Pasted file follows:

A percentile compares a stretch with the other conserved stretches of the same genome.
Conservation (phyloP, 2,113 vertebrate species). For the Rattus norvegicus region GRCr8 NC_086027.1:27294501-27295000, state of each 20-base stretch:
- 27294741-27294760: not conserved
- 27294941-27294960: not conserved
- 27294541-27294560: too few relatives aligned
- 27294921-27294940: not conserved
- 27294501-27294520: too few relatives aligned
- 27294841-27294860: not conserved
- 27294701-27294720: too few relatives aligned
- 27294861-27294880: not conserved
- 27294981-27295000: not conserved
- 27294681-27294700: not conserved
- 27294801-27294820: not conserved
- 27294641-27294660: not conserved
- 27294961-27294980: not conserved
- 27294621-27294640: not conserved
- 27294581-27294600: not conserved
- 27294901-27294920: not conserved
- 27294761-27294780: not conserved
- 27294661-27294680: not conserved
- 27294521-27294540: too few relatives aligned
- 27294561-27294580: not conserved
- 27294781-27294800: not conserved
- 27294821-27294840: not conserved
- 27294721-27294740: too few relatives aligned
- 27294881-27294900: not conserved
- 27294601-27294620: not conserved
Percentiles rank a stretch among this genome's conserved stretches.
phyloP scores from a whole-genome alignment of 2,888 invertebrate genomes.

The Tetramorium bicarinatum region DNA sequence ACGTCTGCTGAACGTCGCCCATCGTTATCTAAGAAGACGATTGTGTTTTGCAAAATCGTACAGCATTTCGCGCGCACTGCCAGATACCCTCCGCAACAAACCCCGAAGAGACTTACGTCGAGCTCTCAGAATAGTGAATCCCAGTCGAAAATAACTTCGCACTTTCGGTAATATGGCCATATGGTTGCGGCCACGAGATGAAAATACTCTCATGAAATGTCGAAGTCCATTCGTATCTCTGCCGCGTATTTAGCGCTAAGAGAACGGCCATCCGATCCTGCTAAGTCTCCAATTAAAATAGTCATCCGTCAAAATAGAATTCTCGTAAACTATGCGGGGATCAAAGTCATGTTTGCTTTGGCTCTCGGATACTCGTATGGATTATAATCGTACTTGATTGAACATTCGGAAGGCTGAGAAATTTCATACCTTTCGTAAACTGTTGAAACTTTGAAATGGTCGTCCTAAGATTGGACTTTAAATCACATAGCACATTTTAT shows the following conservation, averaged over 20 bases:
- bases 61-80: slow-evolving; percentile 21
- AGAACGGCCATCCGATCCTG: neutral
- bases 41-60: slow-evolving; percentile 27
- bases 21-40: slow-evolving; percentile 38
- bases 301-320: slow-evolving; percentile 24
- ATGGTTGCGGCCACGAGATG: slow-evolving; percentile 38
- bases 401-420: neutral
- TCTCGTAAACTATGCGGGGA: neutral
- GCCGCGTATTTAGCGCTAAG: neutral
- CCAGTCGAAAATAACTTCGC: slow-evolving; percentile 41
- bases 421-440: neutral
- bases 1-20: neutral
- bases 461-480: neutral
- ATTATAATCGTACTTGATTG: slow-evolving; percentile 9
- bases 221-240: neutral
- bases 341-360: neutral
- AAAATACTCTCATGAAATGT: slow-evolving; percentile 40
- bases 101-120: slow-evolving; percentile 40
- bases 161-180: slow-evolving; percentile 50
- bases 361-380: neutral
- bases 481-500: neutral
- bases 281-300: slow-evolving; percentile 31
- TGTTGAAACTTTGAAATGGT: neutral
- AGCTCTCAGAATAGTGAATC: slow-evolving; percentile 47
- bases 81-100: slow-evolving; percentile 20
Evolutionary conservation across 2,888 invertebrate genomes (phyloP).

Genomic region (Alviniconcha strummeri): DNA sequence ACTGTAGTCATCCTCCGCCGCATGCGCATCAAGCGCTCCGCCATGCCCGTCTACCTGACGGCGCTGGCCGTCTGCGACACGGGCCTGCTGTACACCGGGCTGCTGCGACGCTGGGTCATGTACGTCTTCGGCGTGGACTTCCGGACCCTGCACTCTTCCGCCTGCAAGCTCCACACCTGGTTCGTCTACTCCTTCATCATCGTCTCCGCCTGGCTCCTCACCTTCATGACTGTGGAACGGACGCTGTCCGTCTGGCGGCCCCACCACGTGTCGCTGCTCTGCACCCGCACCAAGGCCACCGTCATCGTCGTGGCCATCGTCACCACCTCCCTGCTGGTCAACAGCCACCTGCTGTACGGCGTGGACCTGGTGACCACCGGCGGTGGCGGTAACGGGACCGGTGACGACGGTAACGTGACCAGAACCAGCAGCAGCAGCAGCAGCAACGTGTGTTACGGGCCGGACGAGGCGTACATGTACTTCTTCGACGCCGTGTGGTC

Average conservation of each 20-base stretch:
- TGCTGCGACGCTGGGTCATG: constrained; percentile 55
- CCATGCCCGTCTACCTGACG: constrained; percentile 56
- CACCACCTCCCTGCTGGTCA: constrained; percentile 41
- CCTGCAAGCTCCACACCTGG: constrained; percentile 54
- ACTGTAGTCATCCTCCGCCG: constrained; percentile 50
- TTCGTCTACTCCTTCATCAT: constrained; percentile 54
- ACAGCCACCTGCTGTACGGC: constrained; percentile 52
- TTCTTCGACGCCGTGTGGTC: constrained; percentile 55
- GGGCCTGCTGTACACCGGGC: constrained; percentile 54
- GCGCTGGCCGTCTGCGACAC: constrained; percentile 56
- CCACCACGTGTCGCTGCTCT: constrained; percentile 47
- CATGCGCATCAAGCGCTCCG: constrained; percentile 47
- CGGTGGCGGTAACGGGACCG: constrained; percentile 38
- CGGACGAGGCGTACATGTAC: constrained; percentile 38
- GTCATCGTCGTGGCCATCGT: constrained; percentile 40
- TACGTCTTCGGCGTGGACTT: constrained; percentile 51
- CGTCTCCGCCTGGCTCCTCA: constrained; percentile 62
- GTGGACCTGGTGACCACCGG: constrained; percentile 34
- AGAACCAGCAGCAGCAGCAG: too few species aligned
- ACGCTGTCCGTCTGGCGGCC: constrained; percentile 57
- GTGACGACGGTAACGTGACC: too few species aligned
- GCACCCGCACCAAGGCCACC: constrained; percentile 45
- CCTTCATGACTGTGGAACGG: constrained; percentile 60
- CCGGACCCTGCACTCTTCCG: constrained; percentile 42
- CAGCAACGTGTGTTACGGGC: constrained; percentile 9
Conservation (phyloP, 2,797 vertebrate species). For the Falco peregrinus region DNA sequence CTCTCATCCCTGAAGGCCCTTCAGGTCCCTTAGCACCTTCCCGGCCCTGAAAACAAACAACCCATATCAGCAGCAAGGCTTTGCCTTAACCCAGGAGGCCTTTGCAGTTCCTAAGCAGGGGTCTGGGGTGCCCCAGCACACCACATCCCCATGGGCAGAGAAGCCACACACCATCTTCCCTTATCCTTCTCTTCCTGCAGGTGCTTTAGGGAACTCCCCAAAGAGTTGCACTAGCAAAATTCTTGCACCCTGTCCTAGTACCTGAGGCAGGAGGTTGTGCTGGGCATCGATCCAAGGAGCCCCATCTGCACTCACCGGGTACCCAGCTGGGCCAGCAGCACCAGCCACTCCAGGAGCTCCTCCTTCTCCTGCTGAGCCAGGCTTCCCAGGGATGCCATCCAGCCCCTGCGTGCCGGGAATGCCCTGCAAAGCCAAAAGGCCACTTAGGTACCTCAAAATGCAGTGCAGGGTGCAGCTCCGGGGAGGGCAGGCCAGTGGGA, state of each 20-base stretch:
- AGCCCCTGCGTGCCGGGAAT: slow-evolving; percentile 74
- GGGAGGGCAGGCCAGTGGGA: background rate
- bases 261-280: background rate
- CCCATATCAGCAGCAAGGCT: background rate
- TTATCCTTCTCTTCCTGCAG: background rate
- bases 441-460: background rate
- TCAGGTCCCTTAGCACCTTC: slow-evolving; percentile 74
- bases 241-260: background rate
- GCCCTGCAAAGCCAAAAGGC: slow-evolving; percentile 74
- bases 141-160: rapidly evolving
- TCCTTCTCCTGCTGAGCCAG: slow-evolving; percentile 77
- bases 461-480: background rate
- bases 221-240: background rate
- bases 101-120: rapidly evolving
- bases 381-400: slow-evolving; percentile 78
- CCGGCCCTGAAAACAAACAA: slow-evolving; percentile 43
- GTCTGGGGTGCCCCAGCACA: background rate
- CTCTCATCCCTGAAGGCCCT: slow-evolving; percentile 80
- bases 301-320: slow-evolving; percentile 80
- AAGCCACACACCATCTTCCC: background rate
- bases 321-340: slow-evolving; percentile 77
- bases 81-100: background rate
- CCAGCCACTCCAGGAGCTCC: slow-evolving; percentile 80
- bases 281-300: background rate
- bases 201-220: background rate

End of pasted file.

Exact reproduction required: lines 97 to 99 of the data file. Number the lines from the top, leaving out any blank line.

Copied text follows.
- bases 221-240: background rate
- bases 101-120: rapidly evolving
- bases 381-400: slow-evolving; percentile 78